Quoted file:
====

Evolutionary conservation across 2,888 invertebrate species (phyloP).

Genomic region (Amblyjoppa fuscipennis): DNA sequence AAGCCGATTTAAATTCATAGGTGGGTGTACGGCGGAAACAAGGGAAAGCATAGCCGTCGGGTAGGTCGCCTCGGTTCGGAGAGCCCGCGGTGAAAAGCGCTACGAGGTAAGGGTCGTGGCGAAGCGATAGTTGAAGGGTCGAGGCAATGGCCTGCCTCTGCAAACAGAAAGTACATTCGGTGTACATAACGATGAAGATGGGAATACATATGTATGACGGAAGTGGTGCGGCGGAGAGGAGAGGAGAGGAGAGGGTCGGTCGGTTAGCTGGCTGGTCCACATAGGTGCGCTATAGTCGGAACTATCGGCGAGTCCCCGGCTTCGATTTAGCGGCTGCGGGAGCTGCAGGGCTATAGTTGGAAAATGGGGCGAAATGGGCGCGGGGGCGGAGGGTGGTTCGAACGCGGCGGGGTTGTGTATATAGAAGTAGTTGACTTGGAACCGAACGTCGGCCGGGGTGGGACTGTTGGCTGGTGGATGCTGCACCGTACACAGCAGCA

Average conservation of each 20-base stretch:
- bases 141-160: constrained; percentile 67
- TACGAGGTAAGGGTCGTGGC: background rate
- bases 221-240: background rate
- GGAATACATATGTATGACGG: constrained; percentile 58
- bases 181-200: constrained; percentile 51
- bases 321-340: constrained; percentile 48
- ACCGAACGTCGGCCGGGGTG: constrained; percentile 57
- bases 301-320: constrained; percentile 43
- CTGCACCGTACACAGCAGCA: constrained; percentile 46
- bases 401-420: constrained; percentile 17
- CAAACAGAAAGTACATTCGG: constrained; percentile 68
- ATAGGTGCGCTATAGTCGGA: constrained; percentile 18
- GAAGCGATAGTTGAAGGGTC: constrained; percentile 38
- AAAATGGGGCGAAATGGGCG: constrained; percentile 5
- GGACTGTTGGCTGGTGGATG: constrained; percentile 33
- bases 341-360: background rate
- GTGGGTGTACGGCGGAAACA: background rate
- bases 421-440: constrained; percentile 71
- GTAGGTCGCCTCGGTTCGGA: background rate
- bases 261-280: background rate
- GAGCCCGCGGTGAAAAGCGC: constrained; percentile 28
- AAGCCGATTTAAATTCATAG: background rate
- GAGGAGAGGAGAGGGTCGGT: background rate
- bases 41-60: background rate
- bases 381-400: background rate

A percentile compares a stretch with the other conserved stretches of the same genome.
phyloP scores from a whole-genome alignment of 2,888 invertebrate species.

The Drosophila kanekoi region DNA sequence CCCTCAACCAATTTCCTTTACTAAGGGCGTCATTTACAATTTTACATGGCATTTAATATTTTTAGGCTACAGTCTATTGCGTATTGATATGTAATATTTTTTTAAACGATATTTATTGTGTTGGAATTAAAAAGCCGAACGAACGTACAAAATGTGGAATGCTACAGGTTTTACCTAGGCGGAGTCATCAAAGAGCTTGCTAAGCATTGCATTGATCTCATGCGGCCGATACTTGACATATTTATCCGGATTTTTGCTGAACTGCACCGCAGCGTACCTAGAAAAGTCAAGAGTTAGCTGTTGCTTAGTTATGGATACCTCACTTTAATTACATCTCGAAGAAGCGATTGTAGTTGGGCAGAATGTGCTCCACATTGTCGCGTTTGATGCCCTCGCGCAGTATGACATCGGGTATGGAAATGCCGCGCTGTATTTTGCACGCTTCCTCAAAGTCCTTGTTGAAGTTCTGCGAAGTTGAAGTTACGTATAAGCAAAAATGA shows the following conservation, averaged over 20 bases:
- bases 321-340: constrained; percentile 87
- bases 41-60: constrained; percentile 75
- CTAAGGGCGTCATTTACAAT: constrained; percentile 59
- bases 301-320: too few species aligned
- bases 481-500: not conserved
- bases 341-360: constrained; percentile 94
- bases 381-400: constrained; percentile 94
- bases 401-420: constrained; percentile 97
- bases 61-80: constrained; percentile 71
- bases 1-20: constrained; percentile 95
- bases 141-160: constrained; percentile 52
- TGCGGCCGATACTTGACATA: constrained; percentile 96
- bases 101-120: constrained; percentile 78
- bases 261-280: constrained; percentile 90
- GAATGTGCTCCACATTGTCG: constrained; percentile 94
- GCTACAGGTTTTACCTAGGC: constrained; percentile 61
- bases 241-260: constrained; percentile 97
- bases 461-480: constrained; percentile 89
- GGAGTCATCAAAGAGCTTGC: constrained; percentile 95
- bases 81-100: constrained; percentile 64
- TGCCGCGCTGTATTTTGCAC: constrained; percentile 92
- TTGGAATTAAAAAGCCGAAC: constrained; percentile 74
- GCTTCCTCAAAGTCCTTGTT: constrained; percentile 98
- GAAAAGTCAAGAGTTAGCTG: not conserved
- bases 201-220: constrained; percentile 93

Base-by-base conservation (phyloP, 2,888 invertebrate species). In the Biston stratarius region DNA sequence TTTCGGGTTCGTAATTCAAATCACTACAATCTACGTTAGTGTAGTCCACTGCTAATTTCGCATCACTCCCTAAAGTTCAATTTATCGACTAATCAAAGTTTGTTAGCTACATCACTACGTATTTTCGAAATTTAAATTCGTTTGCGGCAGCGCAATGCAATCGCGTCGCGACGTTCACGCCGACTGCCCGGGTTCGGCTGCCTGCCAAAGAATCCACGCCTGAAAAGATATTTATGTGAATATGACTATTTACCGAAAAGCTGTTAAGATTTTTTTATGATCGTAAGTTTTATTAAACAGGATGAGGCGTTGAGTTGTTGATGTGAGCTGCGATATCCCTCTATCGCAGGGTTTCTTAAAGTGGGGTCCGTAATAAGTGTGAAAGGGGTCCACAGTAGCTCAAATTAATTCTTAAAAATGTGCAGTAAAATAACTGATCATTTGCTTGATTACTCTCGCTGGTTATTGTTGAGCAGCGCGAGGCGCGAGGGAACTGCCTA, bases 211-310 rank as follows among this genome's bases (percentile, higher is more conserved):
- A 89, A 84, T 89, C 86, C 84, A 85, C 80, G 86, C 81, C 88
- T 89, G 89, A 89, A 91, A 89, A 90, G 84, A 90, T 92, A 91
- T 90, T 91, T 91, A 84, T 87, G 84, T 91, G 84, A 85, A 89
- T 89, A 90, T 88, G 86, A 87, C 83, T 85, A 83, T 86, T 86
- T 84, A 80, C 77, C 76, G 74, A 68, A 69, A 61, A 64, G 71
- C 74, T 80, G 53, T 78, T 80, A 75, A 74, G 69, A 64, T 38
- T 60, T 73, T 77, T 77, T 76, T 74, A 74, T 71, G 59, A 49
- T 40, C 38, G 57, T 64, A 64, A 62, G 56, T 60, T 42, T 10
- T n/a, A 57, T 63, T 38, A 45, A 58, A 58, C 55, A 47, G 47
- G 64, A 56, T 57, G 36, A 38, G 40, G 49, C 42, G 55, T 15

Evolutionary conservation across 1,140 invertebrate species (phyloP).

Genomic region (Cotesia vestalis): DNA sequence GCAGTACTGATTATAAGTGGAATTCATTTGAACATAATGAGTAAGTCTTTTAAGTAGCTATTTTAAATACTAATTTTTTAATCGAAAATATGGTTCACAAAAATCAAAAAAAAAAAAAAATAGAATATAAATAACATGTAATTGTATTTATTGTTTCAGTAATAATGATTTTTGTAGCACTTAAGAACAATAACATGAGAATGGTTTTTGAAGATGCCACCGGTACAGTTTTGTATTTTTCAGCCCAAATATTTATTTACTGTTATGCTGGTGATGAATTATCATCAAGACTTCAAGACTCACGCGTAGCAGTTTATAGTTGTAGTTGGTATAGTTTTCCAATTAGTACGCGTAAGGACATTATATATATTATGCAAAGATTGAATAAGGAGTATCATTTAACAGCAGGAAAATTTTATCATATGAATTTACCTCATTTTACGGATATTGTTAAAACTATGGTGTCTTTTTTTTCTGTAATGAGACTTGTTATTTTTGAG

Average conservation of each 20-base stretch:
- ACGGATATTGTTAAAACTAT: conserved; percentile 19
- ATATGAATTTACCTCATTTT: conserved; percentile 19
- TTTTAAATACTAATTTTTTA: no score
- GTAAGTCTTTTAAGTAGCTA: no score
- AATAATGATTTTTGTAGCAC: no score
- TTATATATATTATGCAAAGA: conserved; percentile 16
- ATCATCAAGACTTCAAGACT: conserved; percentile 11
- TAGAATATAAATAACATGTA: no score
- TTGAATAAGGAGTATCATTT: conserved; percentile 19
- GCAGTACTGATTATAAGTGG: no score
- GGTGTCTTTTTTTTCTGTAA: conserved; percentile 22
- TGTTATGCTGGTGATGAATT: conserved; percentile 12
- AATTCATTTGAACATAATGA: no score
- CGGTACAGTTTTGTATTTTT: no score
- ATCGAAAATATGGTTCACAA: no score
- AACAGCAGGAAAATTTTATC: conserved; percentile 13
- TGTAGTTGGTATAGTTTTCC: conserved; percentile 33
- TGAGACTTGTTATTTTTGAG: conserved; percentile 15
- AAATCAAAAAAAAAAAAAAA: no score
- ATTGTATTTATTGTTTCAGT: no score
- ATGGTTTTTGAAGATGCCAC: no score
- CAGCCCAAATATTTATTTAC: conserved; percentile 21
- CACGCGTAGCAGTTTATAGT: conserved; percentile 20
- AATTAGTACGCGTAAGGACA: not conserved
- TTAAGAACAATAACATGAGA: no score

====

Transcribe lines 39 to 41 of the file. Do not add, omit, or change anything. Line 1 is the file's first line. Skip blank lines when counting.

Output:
- bases 401-420: constrained; percentile 97
- bases 61-80: constrained; percentile 71
- bases 1-20: constrained; percentile 95